The (1963) S.404.114 Unimog I have, has heavier axle gearing (7.65 to 1) and the usual 6 speed transmission, and it makes do with a 80HP Mercedes gas engine of about 134 CID pulling a 6100# tare and 9100# loaded truck, and no one has ever accused the Unimog of being lightening fast, but it has gone places few civillian trucks can crawl into or out of loaded, and it will pull the bumper off of most civillian trucks.... There are quite a few S404.114's surviving, much like the deuce, they were designed as working trucks (or tractors, in the case of the Unimog), to be simple, robust and long lived. Apparently even Mercedes miscalculated the longevities for the S404.114's.. as the last one was built in 1981!
With care, a deuce might well outlast its owner, with unmitigated abuse, pretty unlikely (and the owner may not outlast the deuce, depending on what stupid move he made last with it....)! Few civillian trucks from 1971 are seen on the road today working like my deuce does, 98+% of the time, when called on it works. The suspension, though crude, is robust and flexible, going places that would stick or break a comparable sized civillian truck... So, my hats are off to the REO engineers 62 years later....[thumbzup]
It's just an opinion, but one can get banjo music outta of a jug (according to Briscoe Darling), and the deuce is pretty good at making music....;)
Well said. The deuce was a well designed machine that can still contend with most modern day vehicles IMOP. I have yet to find a vehicle that can sit through years of abuse and neglect then with a little jump can crank on only one row of pistons. Thats a whole new level of respect for these machines.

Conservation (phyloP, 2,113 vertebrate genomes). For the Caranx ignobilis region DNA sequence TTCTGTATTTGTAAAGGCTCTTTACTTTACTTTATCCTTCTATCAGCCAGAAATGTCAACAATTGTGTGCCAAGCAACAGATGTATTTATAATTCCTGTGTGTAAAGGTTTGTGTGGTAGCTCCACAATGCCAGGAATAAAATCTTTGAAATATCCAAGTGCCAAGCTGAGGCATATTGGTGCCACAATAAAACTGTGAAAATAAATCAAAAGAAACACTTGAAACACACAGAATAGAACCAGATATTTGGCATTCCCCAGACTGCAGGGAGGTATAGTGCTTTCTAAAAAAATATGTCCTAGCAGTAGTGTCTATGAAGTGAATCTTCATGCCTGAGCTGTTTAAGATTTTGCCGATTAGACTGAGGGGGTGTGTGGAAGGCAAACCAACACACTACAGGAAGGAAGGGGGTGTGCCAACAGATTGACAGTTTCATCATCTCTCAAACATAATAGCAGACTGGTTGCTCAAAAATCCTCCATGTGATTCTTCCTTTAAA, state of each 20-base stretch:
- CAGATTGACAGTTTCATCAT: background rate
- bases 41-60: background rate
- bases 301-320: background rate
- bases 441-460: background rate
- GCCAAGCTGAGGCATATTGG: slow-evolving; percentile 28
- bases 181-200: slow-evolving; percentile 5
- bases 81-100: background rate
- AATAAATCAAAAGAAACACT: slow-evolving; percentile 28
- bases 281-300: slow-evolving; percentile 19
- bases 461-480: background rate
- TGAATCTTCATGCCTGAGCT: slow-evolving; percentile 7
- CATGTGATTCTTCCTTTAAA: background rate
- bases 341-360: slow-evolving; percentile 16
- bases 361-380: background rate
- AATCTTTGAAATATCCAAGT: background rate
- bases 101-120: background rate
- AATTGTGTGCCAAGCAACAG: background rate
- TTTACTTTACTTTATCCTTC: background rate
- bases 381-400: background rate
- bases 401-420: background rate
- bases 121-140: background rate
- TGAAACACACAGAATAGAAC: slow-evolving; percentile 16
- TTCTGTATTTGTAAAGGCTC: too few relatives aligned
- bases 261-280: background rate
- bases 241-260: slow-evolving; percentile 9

m16ty

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The traditional dynomometer is a generator with an adjustable resistor load bank. Measure the voltage across the load bank, and measure the current going into the load bank, and multiply, and you have the power (in watts) the engine is producing: HP = watts/746
I had a tractor dyno (attached to the PTO shaft) that worked off of hyd oil. It computed HP just like you say but used a hyd pump and a valve closed to create resistance. The hyd oil got very hot and you had to have a garden hose attached to it to keep it cool.
 

jimk

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The LD/LDT/LDS basically share the same internal parts. The difference in power is due to volumetric efficiency increases due to turbocharging. Additional boost (LDS) is problematic due to the lack of intercooling and the high compression ratio.

Big rigs engines designed for big power have high boost, intercooling/aftercooling, low compression, strong internals, steel crown pistons....

Multi-fuel RPM is limited by design. The design called for 134-185HP so the internals were selected accordingly. While 400HP might be available at , say 35psi w/intercooling, it isn't going to be very reliable with stock parts.

SS tractor pullers are a good example of tractor blocks making extreme power. Diesels often use 2 or 3 stage turbochargers w/ water injection. Manifold pressures of 200-250psi are not uncommon. Here are a couple interesting engine block failures.

Both these looks like single stage twin turbo on alcohol.
YouTube - Tractor pulling - Blown engine

YouTube - Tractorpulling insane engine blow up, Engine flys out of the tractor!
 

nhdiesel

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To add to what others have said, inline engines typically have more torque potential than vee engines. Compare the 4.9 liter (300) Ford I-6 to their own 5.0 liter (302) of the same era, and the 300 is the one you want for pulling a trailer or heavy truck. If you had a Jeep, the 304 worked well for spinning tires in mud, but the 258 worked better for crawling through nasty terrain at or near idle. Compare the inline Cummins engines to the Ford and GM offerings. The Cummins puts out more torque at lower RPMs.